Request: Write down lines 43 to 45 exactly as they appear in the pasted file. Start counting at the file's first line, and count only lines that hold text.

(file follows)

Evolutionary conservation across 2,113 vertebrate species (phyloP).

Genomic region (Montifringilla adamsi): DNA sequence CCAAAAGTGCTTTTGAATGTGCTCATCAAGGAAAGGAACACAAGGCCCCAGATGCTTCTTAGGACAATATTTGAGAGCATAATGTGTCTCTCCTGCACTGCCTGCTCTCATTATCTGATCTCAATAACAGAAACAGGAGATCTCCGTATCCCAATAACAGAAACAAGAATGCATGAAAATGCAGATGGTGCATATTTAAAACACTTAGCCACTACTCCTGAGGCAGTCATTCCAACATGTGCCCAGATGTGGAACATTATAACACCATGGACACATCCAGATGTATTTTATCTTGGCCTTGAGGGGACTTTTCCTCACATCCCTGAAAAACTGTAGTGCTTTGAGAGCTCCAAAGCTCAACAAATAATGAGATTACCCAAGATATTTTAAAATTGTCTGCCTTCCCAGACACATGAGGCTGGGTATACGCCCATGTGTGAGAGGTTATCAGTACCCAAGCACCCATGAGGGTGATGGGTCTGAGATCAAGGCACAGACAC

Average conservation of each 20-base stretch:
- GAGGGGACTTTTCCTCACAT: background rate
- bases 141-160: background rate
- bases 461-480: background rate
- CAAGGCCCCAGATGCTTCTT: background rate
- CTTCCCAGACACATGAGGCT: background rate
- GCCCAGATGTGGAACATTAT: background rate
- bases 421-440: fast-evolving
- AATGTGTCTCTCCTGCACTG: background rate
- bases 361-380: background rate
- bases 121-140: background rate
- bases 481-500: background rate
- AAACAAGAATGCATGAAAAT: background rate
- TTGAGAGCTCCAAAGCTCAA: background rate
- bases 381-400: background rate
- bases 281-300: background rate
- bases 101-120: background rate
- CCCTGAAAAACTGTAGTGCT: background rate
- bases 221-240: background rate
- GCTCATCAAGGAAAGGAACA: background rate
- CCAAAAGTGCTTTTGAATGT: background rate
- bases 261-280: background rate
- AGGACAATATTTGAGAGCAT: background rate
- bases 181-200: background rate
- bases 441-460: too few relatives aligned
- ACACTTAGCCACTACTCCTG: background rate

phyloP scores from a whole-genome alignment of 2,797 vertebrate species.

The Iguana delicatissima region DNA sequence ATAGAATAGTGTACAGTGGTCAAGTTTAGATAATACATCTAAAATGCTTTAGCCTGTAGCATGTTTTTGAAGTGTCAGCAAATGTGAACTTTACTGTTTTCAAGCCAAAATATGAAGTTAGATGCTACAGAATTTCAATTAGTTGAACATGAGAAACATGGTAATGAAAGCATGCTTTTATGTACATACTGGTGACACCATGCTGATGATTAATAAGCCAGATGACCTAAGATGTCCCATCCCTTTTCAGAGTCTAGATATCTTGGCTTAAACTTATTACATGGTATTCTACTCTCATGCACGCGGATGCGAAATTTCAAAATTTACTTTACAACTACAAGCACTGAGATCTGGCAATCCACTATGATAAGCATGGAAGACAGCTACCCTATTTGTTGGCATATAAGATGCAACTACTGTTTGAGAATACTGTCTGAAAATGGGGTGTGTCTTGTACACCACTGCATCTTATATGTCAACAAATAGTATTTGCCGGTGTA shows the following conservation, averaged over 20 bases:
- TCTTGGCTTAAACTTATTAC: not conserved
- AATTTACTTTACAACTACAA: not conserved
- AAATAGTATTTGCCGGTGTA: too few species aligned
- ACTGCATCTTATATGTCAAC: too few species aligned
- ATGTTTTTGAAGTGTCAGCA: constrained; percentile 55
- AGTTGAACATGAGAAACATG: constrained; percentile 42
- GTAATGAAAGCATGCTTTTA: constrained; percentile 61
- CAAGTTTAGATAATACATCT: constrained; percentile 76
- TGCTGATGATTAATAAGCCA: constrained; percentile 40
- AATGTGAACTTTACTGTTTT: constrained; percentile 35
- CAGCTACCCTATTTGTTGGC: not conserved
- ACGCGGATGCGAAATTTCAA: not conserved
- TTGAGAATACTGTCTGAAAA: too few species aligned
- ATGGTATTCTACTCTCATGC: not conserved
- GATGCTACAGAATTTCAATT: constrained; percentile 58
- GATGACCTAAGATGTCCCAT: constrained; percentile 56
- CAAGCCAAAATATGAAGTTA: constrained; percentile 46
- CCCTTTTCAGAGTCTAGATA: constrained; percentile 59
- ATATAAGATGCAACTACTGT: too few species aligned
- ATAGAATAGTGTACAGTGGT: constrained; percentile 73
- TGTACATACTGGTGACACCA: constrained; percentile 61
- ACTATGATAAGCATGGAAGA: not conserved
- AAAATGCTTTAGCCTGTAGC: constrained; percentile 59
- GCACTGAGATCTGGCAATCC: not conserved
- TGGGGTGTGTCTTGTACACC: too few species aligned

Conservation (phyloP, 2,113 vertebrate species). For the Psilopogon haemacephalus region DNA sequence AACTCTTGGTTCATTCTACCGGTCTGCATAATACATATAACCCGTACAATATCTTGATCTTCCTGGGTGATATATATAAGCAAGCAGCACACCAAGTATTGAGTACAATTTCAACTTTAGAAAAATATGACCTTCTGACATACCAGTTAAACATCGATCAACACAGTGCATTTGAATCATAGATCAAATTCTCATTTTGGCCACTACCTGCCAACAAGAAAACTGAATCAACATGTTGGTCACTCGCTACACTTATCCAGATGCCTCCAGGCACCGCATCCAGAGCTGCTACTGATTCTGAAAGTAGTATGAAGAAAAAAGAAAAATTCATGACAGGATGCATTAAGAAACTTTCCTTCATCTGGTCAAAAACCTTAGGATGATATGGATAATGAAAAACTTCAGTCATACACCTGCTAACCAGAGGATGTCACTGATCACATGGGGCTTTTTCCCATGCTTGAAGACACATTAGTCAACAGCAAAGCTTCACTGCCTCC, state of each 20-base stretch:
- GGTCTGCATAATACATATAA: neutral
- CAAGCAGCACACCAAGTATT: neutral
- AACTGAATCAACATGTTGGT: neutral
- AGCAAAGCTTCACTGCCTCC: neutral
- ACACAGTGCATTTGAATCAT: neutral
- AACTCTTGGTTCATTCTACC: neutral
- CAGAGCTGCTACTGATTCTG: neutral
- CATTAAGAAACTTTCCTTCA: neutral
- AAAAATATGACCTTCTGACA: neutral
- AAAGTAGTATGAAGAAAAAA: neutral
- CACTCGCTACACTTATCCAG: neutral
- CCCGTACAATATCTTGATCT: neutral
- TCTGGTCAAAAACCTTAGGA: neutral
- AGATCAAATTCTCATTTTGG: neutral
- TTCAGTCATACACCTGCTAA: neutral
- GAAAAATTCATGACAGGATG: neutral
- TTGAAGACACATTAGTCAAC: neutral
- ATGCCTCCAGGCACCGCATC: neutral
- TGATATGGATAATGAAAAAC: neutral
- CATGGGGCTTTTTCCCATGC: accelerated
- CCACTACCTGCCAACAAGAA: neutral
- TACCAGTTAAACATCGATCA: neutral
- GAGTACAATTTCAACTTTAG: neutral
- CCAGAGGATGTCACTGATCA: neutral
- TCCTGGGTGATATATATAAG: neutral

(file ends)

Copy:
- TTGAGAATACTGTCTGAAAA: too few species aligned
- ATGGTATTCTACTCTCATGC: not conserved
- GATGCTACAGAATTTCAATT: constrained; percentile 58